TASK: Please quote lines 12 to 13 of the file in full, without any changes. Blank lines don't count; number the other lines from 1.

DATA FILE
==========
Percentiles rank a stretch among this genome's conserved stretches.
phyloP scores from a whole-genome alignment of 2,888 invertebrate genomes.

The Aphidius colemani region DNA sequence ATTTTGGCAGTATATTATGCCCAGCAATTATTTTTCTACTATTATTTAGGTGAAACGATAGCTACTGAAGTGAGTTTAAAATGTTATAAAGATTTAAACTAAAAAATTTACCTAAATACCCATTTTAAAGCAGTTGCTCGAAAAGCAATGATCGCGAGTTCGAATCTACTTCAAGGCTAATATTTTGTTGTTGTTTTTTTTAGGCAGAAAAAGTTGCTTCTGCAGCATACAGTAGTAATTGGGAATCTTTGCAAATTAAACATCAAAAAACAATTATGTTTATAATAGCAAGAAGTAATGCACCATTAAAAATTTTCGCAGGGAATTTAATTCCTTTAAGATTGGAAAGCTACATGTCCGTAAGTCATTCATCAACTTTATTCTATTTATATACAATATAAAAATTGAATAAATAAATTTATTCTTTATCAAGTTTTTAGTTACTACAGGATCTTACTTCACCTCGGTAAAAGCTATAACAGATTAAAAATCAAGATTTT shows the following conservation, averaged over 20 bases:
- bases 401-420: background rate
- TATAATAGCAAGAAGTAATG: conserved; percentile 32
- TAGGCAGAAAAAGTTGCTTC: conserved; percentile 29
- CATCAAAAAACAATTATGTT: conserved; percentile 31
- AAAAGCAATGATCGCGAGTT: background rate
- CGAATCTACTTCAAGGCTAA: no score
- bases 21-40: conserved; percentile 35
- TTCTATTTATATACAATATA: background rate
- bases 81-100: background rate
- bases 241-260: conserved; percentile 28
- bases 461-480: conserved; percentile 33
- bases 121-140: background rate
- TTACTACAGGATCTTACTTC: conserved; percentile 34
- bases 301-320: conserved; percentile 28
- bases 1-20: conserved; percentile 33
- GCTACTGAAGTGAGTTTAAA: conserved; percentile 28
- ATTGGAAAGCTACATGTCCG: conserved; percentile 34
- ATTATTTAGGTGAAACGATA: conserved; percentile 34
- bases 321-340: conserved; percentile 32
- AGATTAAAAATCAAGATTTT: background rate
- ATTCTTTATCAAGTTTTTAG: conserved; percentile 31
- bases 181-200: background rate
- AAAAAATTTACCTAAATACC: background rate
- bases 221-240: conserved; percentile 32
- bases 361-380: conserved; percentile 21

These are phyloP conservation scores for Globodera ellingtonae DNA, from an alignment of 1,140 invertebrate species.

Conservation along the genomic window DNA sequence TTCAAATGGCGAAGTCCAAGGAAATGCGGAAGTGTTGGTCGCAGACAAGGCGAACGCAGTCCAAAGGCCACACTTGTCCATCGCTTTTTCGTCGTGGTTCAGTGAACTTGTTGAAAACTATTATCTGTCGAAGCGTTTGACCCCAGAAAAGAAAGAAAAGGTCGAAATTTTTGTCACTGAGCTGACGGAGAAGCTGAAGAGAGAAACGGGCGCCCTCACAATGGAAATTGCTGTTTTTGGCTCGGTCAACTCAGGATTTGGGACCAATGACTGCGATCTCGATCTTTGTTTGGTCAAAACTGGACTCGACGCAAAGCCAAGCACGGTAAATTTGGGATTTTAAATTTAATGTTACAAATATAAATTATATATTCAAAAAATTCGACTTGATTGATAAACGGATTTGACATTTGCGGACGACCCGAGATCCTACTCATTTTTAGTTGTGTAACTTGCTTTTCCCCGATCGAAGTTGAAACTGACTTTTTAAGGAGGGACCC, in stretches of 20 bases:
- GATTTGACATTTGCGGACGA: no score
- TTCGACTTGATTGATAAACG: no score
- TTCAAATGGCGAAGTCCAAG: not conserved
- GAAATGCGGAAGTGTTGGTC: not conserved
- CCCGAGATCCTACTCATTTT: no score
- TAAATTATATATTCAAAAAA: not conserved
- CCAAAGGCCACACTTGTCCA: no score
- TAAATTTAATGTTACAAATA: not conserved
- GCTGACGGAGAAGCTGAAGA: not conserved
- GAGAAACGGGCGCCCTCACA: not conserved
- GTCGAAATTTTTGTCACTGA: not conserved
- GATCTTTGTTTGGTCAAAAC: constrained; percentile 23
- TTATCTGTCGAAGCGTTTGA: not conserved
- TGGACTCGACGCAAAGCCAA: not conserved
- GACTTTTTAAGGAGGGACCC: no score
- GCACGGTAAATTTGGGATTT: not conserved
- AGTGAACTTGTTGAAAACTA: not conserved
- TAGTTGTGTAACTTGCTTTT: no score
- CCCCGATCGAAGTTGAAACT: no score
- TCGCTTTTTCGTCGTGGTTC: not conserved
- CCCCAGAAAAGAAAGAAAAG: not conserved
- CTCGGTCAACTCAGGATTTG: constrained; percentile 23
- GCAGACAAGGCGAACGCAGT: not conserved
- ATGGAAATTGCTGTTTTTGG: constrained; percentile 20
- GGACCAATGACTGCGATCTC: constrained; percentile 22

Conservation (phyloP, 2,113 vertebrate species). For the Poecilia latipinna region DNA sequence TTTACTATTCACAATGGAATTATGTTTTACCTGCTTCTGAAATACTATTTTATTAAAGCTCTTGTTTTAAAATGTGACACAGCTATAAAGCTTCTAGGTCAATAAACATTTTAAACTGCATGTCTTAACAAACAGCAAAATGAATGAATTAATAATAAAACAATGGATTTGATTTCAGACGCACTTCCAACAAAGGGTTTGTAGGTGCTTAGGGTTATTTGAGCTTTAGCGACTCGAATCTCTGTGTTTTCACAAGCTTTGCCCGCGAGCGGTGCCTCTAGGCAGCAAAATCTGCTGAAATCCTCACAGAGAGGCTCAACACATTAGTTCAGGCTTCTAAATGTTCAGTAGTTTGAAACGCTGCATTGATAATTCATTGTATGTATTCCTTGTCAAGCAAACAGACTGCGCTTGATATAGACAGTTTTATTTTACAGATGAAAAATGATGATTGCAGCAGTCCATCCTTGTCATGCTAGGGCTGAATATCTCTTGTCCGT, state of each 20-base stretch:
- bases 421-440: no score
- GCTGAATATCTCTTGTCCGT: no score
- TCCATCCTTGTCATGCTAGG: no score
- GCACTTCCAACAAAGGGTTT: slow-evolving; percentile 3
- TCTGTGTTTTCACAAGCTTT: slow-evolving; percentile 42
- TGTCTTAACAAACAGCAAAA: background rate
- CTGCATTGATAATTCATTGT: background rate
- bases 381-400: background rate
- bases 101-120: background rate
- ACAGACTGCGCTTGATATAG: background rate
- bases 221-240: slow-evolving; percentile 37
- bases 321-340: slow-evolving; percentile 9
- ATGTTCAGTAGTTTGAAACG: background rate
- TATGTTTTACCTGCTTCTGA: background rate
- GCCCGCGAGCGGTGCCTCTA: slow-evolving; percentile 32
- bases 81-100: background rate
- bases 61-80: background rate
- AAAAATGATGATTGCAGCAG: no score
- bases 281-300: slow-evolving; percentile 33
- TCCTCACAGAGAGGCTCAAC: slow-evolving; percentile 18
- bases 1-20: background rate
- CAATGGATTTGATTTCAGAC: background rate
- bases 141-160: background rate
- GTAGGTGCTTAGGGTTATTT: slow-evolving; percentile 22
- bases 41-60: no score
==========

- bases 81-100: background rate
- bases 241-260: conserved; percentile 28